Retention on antiretroviral treatment

For 9 months before implementation, there was a non-significant total monthly average loss from HIV care of 462 PLWH, p = 0.515. After January 2016, at the time of the strategy intervention, after controlling for autocorrelation, there was a monthly average increase of retention in care of 2985 PLWH, p < 0.001. Overall, from 2015 to 2018, there was a significant monthly average increase of 2523 PLWH retained in ART care, p < 0.001.

Pre-intervention or pre-implementation

As shown in Table 2, the average number of adults in ART care declined by about 418 persons, p = 0.536, monthly and in children (the < 15-year group) by ± 49 persons monthly, p = 0.302 (Table 2).

Post-intervention or post-implementation

There was an increase in adults and a decrease in children < 15 years retained on ART care (Table 2).

Overall trend throughout the study period

There was a significant increase in numbers of adults on ART and a significant decrease in children < 15 years.

Overall HIV testing and antiretroviral treatment initiation trends over the study period

Figure 1 shows the overall increasing monthly HIV testing trends over the study period and the consistent declines in update of HIV testing over the festive months of December and January.

FIGURE 1: Overall average monthly increase or decrease in human immunodeficiency virus testing in the City of Johannesburg.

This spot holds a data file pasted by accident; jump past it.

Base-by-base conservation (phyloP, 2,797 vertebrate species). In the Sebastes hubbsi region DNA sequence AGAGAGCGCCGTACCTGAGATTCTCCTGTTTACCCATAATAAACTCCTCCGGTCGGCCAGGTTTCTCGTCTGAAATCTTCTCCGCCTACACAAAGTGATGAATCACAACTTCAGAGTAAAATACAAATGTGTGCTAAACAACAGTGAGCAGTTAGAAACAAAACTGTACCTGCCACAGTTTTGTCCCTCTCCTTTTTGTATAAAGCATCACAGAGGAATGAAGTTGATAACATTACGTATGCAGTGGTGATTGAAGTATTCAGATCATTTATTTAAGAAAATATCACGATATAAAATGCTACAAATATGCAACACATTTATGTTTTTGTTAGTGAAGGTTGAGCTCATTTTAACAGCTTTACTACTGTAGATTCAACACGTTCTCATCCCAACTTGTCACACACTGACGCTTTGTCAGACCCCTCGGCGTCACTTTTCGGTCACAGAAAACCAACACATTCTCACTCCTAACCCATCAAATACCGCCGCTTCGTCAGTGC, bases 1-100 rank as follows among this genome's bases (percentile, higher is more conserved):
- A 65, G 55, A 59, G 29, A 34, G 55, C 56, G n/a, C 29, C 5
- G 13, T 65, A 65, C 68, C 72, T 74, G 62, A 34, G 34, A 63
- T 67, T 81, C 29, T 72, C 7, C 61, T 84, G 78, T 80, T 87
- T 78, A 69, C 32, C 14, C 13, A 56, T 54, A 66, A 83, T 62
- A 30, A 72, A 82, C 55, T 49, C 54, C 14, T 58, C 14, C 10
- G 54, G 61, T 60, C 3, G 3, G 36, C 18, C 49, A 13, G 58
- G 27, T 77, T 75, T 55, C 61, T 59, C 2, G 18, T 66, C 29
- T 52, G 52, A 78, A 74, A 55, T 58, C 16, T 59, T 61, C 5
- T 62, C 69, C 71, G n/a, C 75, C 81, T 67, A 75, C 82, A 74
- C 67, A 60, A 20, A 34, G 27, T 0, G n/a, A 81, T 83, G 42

Figure 2a and 2b depicts the increasing numbers of those retained on ART amongst adults centrally to a continuous drop amongst children over the months. To note is the fact that adult and children retention in HIV care trends had some consistent drops during the festive season months of December to January.

FIGURE 2: (a) Trends in adults monthly retention on antiretroviral treatment and (b) trends in < 15 years monthly retention on antiretroviral treatment.

Viral load suppression rates before and after the strategy roll-out

As shown in Figure 3, the number of VL tests conducted during January 2015 to February 2020 indicates a higher suppression rate for adults compared to children through the 5 years pre- and post-implementation and roll-out. Throughout the period, a seasonal drop in VL suppression is observed between December and January of each year.

FIGURE 3: Proportions of those virally suppressed before and after the 90-90-90 strategy implementation.